I’m an old foxhunter that occasionally likes to doll up and take my horse in the ring. It’s not about ribbons. I’ve got plenty of those in dusty boxes and stitched into faded quilts. It’s not about points. I left that road to a younger generation, who for the most part don’t know what it means to be up at 3am braiding your horse and the mounts of the hunt staff as well. When it comes to grass roots—I’m it! I’m no Olympian, never will be. I am not a wealthy investor with part-ownership in a superstar horse or one who can pour money into prize purses. I don’t own a prestigious breeding barn or land connected to Wellington or Ocala.
I repeat. I’m just an old foxhunter. I’m long of tooth and plagued by injuries from all the falls I’ve taken in the course called a lifetime. I’m too anxious to face a three foot fence any more. A pole on the ground is my puissance. I’ve faced my four- and five-foot questions at full gallop in my youth with no regrets. I can exchange tales with the heartiest of horsemen over a pint, but I am—by no means—ready to cover up my saddle for good. However the only competitive divisions available for me are full of ponies as old as I am and rosy-cheeked cherubs who aren’t even close to puberty. I’ve only recently seen the addition of the Long Stirrup division, which excites me! But I wonder if it’s too little, too late. The true grass roots went without watering, kept in the shade, unfertilized, and there’s little to no hope for it. So it would seem.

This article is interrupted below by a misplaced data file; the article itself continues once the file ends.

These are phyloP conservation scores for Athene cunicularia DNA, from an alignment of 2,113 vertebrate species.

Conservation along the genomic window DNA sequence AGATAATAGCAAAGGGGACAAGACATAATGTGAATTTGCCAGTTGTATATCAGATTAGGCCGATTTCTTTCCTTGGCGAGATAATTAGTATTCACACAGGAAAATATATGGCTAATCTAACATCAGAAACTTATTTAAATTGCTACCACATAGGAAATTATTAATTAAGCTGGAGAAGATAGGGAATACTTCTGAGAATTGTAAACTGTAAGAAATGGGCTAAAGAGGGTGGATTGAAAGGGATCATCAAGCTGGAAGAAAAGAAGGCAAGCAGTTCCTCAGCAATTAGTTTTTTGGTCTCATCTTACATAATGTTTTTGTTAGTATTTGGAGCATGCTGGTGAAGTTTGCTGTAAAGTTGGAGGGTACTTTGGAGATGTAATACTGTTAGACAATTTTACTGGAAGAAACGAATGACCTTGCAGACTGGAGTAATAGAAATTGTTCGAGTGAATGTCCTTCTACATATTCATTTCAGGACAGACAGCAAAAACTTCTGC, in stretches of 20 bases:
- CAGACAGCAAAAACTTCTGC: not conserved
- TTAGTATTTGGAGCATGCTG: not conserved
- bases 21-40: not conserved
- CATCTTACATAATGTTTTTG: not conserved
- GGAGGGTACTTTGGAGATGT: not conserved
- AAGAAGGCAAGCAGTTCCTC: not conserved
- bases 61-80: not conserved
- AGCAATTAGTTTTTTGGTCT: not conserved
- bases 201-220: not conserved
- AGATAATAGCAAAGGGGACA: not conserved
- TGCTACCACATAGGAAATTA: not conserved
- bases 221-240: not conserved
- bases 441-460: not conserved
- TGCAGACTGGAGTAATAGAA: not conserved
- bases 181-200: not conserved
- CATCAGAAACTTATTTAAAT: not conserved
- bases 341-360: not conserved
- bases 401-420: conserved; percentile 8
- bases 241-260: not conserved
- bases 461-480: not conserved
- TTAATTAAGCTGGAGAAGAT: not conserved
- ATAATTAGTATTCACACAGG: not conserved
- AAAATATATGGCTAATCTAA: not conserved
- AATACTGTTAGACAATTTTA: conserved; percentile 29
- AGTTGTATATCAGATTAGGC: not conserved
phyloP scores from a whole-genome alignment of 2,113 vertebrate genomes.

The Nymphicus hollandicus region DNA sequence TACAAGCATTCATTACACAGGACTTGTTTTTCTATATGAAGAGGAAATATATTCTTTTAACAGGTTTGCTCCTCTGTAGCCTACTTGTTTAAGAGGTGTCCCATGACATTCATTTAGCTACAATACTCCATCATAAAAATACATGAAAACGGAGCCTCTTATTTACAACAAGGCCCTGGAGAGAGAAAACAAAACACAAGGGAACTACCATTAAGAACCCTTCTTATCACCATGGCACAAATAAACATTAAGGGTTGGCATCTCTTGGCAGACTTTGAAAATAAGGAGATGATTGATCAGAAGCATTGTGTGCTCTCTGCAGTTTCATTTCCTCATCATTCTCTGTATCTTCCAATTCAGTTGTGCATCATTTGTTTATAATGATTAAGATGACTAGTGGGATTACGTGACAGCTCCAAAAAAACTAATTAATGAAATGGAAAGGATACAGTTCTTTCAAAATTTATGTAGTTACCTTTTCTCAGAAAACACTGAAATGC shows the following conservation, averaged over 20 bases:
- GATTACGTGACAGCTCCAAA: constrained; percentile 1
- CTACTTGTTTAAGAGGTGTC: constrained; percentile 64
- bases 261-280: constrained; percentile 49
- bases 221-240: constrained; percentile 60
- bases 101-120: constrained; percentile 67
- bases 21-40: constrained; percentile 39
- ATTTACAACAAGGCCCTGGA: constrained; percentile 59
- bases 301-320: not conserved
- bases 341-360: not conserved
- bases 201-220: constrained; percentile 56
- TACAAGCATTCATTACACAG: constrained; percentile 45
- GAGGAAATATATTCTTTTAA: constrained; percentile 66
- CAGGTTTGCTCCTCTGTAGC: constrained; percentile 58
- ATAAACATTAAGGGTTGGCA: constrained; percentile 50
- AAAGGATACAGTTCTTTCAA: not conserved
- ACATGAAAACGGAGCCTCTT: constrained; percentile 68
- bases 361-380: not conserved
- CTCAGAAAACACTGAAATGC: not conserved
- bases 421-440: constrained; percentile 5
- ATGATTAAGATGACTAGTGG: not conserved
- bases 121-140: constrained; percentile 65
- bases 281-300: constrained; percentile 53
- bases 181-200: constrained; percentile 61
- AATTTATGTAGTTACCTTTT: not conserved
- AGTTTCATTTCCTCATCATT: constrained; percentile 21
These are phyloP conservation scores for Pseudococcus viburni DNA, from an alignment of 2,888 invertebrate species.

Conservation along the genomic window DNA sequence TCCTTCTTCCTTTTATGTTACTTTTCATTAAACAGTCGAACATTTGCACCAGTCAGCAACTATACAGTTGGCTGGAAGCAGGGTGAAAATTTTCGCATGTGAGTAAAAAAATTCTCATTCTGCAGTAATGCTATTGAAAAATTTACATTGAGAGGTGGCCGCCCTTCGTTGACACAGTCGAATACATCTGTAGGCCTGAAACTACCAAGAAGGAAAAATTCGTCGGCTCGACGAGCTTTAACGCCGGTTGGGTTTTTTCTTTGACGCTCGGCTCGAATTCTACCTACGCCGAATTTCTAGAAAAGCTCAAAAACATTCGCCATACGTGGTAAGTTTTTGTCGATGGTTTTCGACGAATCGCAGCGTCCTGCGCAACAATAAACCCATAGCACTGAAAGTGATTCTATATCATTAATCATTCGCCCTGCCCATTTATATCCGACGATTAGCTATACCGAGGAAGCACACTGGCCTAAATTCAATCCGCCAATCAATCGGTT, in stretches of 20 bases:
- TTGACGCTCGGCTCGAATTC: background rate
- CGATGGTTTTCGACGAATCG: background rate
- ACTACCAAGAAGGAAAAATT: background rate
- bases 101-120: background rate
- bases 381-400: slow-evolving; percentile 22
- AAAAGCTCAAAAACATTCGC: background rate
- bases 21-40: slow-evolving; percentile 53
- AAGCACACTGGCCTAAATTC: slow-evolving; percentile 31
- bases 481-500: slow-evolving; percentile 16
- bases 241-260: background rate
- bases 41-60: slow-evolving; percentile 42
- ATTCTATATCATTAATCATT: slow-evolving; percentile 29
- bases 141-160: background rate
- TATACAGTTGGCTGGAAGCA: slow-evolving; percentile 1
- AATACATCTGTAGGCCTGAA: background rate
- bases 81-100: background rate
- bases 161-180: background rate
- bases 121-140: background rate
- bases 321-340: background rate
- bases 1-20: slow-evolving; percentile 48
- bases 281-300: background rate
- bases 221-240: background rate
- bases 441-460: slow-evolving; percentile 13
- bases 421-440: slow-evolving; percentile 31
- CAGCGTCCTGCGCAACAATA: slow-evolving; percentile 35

My injuries are catching up to me, and while I remain stoic, posting the trot is debilitating. I’ve been in rehab for a year with chronic knee issues. My doctors and my physical therapists know another fall might further damage me, but they encourage me to kick on because riding and competing are my only true motivation. I don’t walk very well or far. Can’t stand for long periods. Can’t post one time around the arena without losing my breath to pain. My knees are taped up more often than an old schoolmaster, but I persevere.
I will never return to the heartiness of my salad days, but I had hoped for a small place to continue competing. I learned about the USEF dispensations and was delighted. There was hope. The grass roots over in the corner behind the real green stuff might get a bit of sunlight after all. Fortunately, I learned that I did not need that degree of intervention. I was pleased because I would never claim the right to ride in the ring with the heroic para-equestrians, who simultaneously inspire and shame me for their fortitude.
With further research, I learned of something called a Presidential Modification. It required a letter stating my needs and documentation from my doctor. The warm reception and friendly customer reception from the CEO’s assistant was a delight to this old foxhunter. Finally, I might get something truly, personally useful for my membership; thus, I gathered the required information and passed them along to the USEF.